God has been impressing me with the importance of daily making an eternal difference in the lives of others.  The fields are truly white with harvest.  During these last four years, He has reminded me that He is still at work in the lives of people, and has been faithful to bring into my life classmates, patients, residents, and attendings who are awakening to their need for His love and salvation.  I have also discovered the frustration of attempting to do God’s work my way.

Another word of wisdom speaks to the necessity of cultivating a daily love relationship with the Lord Jesus in developing an effective personal ministry: “Don’t over-work, over-flow.“  Genuine compassion for people is not a product of human effort, but a by-product that flows when time is spent with its Source.”        Jonathan Tsai,MD

Reading this article recently was like opening a buried time capsule or thumbing through an old newspaper.  It was written nearly 20 years ago by a young man who had just finished medical school and was looking ahead to residency.  He had aspirations to become an ophthalmologist and a family man, but had no idea what God had in store for him ahead.  Those words spoke of the faithfulness of God in providing security, encouragement, rest, purpose, and eternal significance in a sea of anxiety and uncertainty.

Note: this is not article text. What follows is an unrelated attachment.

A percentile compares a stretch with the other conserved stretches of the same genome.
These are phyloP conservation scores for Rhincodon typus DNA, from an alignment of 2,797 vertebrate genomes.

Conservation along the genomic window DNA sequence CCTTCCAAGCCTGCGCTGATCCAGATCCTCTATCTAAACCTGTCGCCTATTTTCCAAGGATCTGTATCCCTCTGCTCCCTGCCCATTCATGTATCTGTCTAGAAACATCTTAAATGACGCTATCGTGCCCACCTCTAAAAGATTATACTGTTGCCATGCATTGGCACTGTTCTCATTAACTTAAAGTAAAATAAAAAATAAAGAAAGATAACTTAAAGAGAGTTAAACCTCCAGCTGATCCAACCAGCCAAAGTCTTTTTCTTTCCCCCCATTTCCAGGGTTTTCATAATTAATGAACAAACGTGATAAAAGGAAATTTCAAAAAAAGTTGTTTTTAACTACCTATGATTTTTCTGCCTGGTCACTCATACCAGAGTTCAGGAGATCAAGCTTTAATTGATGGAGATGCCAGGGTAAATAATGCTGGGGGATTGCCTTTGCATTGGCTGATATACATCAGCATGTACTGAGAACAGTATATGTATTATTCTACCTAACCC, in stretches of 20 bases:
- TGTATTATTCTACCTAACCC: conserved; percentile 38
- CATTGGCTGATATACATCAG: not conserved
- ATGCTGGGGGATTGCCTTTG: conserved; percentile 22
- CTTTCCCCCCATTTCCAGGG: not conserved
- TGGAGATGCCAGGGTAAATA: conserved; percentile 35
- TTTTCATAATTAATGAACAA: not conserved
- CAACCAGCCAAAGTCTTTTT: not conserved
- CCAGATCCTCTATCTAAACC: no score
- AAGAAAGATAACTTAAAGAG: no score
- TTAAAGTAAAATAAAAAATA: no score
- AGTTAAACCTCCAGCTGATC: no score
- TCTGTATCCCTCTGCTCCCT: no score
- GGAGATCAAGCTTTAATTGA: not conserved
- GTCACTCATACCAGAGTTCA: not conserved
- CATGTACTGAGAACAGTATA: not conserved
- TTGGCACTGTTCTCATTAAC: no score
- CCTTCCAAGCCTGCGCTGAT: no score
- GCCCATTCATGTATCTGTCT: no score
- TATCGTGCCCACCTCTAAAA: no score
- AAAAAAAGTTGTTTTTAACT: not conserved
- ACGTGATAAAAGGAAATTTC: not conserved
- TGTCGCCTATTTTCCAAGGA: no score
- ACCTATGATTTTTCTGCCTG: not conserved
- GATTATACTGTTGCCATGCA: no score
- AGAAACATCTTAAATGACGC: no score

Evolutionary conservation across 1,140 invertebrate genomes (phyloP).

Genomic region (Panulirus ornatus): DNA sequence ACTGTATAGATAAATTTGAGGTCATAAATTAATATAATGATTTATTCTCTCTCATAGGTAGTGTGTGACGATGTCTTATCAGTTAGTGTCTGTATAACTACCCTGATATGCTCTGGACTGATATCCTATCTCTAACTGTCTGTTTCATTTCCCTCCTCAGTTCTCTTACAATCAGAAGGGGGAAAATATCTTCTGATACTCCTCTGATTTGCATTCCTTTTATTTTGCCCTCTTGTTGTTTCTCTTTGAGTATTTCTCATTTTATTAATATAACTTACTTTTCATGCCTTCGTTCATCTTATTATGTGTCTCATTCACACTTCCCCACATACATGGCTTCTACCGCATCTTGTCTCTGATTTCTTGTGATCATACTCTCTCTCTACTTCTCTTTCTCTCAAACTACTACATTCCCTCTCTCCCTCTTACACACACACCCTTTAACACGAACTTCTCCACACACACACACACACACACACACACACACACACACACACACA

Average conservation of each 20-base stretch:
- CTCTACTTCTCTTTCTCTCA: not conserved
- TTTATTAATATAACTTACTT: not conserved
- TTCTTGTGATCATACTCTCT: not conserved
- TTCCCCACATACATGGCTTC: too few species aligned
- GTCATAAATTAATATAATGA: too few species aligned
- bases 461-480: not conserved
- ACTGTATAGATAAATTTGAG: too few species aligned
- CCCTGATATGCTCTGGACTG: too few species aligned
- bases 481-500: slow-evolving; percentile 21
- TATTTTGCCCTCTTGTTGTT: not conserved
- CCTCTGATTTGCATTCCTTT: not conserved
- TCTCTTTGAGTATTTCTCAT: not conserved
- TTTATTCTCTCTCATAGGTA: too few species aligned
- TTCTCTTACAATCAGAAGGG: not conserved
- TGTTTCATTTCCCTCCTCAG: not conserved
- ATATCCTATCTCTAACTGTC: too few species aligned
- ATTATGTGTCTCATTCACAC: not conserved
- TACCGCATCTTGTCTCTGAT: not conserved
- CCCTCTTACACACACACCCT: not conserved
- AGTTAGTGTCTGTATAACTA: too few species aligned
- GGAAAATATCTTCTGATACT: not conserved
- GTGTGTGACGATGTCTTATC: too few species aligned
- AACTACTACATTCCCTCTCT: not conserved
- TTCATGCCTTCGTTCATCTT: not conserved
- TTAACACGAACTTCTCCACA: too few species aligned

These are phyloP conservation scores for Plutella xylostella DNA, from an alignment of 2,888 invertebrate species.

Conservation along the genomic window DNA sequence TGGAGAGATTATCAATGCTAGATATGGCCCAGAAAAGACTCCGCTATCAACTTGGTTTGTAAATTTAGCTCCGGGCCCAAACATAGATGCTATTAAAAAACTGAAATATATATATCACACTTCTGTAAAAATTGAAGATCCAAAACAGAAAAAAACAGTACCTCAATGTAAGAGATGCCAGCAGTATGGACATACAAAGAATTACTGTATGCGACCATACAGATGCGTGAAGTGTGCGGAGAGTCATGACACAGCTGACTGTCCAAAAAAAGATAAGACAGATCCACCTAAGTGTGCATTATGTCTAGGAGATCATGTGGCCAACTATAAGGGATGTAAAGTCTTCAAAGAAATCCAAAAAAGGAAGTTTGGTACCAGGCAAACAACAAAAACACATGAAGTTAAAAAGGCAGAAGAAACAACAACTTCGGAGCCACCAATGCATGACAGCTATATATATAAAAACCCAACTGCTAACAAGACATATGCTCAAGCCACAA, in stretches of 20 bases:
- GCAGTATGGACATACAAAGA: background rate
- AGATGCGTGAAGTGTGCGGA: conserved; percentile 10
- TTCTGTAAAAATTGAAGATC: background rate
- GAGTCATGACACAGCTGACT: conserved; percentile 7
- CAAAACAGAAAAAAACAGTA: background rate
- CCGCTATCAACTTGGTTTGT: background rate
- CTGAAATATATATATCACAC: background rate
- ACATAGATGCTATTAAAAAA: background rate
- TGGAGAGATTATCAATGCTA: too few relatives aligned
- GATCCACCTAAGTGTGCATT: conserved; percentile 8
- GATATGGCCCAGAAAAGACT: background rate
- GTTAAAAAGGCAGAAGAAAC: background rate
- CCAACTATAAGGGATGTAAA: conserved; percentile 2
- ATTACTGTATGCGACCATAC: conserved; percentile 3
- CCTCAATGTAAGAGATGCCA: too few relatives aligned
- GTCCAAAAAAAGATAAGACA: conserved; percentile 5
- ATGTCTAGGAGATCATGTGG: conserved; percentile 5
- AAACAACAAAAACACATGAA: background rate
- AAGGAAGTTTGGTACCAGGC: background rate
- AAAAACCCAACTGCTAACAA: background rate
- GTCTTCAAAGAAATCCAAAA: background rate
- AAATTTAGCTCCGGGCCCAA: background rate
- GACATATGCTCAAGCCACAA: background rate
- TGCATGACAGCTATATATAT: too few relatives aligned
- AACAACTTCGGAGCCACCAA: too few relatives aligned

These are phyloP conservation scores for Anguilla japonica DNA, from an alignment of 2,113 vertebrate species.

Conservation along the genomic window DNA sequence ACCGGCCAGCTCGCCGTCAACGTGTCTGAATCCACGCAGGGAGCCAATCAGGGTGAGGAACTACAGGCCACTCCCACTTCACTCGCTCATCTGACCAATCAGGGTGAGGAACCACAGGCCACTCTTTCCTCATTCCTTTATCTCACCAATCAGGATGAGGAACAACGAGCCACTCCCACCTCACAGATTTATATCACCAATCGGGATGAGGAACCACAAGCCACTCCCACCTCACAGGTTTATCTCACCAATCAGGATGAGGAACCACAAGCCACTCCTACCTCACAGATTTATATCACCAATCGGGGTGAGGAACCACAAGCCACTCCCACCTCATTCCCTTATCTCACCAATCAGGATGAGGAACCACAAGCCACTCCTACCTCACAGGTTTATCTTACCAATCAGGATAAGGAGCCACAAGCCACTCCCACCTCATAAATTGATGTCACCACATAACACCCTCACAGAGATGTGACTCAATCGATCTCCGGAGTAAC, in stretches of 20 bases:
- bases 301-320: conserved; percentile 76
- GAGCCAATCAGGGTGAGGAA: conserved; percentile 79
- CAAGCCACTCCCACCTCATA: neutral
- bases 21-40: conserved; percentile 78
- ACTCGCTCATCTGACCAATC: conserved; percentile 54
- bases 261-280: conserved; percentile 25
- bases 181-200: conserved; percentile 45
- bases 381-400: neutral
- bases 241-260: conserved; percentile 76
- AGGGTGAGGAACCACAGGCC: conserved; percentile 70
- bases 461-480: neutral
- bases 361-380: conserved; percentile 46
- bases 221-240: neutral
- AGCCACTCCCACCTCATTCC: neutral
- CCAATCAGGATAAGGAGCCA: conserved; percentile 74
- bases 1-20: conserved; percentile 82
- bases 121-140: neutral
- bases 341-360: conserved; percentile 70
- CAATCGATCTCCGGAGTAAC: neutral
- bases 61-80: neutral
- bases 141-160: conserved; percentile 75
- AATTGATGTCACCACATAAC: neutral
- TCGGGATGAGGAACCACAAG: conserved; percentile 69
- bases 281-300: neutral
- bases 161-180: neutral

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God must be playing tricks on me!!  This is exactly how I felt in the beginning when I woke up in April 2014 with double vision, dizziness and numbness.   A healthy ophthalmologist with an acute onset of double vision?   You’ve got to be kidding, God!

And worse was the sinking feeling of some unfavorable diagnosis given the differential diagnosis that I formed for someone in his mid 40’s who had been very fit and healthy, living a balanced and active lifestyle.  The thoughts of cancer, aneurysm, stroke, and neurodegenerative disorder were on the top of my list!  Or did I have some unknown virus from my recent medical mission to Swaziland? 

After packing overnight clothing for my visit to the ER, every test under the sun was performed by my ER colleague.  Despite negative tests, my diplopia worsened steadily to the point of complete ophthalmoloplegia on day 4.  Soon after came the difficulty breathing and then weakness and tingling in my upper extremities which progressed despite the high dose steroids to involve my lower extremities.